Mat­tis seen as hope to clear soldier who killed bomb maker

The Washington Times Daily - - FRONT PAGE - BY ROWAN SCARBOROUGH

A war vet­eran con­gress­man is cit­ing the words of De­fense Sec­re­tary-des­ig­nate James Mat­tis in a bid to stop the Army’s rein­ves­ti­ga­tion of a Green Beret in the killing of an Afghan Tal­iban bomb maker.

Maj. Matt Gol­steyn was in­ves­ti­gated once but not charged. How­ever, the Army has re­opened the crim­i­nal probe based on state­ments he made in an in­ter­view with Fox News.

On Fri­day, Rep. Dun­can Hunter, Cal­i­for­nia Repub­li­can and a for­mer Marine Corps of­fi­cer, wrote to the Army leadership.

“Ma­jor Matt Gol­steyn is an Amer­i­can hero, and his ex­pe­ri­ence calls to at­ten­tion an­other hero, re­tired Gen­eral James Mat­tis and some­thing he said: ‘There are some ass­holes in the world that just need to be shot.’ I know you agree that a known Afghan bomb-maker with the blood of Amer­i­can ser­vice mem­bers on his hands fits into that cat­e­gory,” the con­gress­man wrote to Army Sec­re­tary Eric Fanning and Gen. Mark A. Mil­ley, Army chief of staff.

Re­tired Marine Corps Gen. Mat­tis is nick­named “Mad Dog” for his ag­gres­sive ap­proach to killing the en­emy and win­ning bat­tles. Pres­i­dent-elect Don­ald Trump has picked him as his de­fense sec­re­tary to de­vise a strat­egy to quickly de­stroy the Is­lamic State

ter­ror­ist group.

In a Dec. 7 let­ter, Mr. Hunter noted that a board of in­quiry al­ready had looked into the killing of the maker of im­pro­vised ex­plo­sive de­vices, which have killed more Amer­i­cans in Afghanistan than any other weapons. This Afghan was be­lieved to have killed at least two en­listed Marines. The board did not find Maj. Gol­steyn guilty of a war crime but of con­duct un­be­com­ing an of­fi­cer. It rec­om­mended a gen­eral dis­charge un­der hon­or­able con­di­tions.

Maj. Gol­steyn’s post-Afghanistan prob­lems be­gan when he in­formed the CIA dur­ing a polygraph job in­ter­view that he had killed the IED pro­ducer. The CIA in­formed the Army, and the Crim­i­nal In­ves­ti­ga­tion Com­mand launched a probe.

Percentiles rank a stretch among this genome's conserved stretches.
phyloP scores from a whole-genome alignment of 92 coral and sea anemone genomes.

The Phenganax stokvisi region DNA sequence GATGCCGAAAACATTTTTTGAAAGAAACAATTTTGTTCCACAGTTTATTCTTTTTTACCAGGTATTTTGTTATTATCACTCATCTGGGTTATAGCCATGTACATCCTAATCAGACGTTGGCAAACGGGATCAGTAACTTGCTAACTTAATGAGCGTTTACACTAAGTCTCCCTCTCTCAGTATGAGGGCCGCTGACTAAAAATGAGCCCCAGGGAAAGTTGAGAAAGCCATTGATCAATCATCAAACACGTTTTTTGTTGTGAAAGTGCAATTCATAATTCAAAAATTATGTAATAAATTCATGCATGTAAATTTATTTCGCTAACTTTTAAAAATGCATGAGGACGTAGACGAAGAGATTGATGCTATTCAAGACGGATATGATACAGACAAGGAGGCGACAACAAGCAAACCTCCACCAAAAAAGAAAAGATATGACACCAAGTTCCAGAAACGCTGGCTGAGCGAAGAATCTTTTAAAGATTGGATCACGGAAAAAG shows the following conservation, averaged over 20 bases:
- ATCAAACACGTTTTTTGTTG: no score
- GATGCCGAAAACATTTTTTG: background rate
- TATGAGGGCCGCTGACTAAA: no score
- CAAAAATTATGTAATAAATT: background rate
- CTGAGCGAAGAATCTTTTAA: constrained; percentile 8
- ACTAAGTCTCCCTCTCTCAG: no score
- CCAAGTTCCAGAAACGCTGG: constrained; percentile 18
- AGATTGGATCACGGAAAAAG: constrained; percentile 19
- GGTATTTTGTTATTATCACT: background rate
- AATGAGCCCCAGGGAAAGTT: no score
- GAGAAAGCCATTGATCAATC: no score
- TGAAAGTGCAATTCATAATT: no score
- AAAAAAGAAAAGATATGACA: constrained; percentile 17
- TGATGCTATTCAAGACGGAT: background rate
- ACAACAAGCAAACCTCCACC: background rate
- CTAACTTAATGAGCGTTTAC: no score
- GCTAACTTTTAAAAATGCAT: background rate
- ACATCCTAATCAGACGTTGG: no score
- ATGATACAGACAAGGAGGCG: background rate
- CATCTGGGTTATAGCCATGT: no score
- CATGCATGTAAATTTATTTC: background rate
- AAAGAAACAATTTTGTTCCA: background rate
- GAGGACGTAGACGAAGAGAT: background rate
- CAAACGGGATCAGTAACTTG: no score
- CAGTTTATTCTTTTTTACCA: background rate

John M. McHugh, Army sec­re­tary at the time, stripped the Green Beret of his pend­ing Sil­ver Star. Maj. Gol­steyn was re­moved from the Green Beret cadre and set for a less-than-hon­or­able dis­charge.

“The Army in­ves­ti­ga­tion demon­strated that Maj. Gol­steyn’s ser­vice dur­ing or af­ter the time of the dis­tin­guished act, achieve­ment or mer­i­to­ri­ous ser­vice was not hon­or­able,” Mr. McHugh told Mr. Hunter.

Maj. Gol­steyn’s Sil­ver Star ci­ta­tion showed that he re­peat­edly risked his life to save his men as his for­ward op­er­at­ing base came un­der sniper fire in Fe­bru­ary 2010. He or­ga­nized a Green Beret/Marine/Afghan team to leave the rel­a­tive safety of the base and hunt and kill the snipers.

“Cap­tain Gol­steyn was alone run­ning in the open through en­emy gun­fire that had over 80 men pinned down, and from the crow’s nest on top of FOB McQueary it looked like Cap­tain Gol­steyn was alone fight­ing 30 en­emy fight­ers out in the poppy fields,” the award for valor says.

“With bla­tant dis­re­gard for his own per­sonal safety, Cap­tain Gol­steyn ex­posed him­self again to heavy en­emy fire and moved 200 me­ters from the cen­ter of the pa­trol to the east­ern flank in or­der to estab­lish a po­si­tion of ad­van­tage from which to en­gage the en­emy,” the nar­ra­tive says.

Then-Capt. Gol­steyn later en­coun­tered the IED maker sus­pected of killing two Marines, took him into cus­tody and killed him. The Army says the act vi­o­lated the laws of armed con­flict, but the CID probe did not re­sult in crim­i­nal charges.

The CIA pro­vided the Gol­steyn tran­script to the CID and the board of in­quiry. It also let a CID agent view the video of the in­ter­view, to which the agent tes­ti­fied at the board of in­quiry. Maj. Gol­steyn’s men re­fused to tes­tify against him at the board.

Maj. Gol­steyn’s sup­port­ers say the CID al­ready had him on tape ad­mit­ting to the killing and won­der why an­other in­ves­ti­ga­tion should be opened. From the CID’s per­spec­tive, the CIA has re­fused to co­op­er­ate in a crim­i­nal pros­e­cu­tion, which means the tran­script and the video might not be ad­mis­si­ble at trial.

Then came the Fox News in­ter­view in Oc­to­ber. When asked by an­chor Bret Baier whether he killed the bomb maker, Maj. Gol­steyn an­swered, “Yes.”

Now the Army has Maj. Gol­steyn’s own words to use against him via the Fox in­ter­view.

The Wash­ing­ton Post ob­tained Army doc­u­ments from the first probe un­der the Free­dom of In­for­ma­tion Act. The doc­u­ments said the soldier told the CIA that he “couldn’t live with him­self” if the bomb maker killed more Amer­i­can troops. Af­ter a tribal leader iden­ti­fied the man as a Tal­iban mem­ber, Maj. Gol­steyn took him off base, shot him and buried his re­mains. He later burned them in a trash pit.

Mr. Hunter’s of­fice main­tains that the Tal­iban bomb maker was an “en­emy com­bat­ant” and that the killing was law­ful.

In his Dec. 7 let­ter to the two Army lead­ers, Mr. Hunter said: “Gol­steyn is an Amer­i­can hero — a true war­rior, in fact. Why the Army is hell-bent on de­stroy­ing a com­bat hero’s ca­reer is truly as­ton­ish­ing. I’m con­fi­dent that Army CID has more im­por­tant things to [do] than in­ves­ti­gate Gol­steyn again, and you both have the abil­ity to fix this stu­pid­ity.”

In a hand­writ­ten note, the for­mer Marine said, “Gen­tle­men, come on! This is a joke. I’m sure you have more im­por­tant stuff to do. This is get­ting old.”

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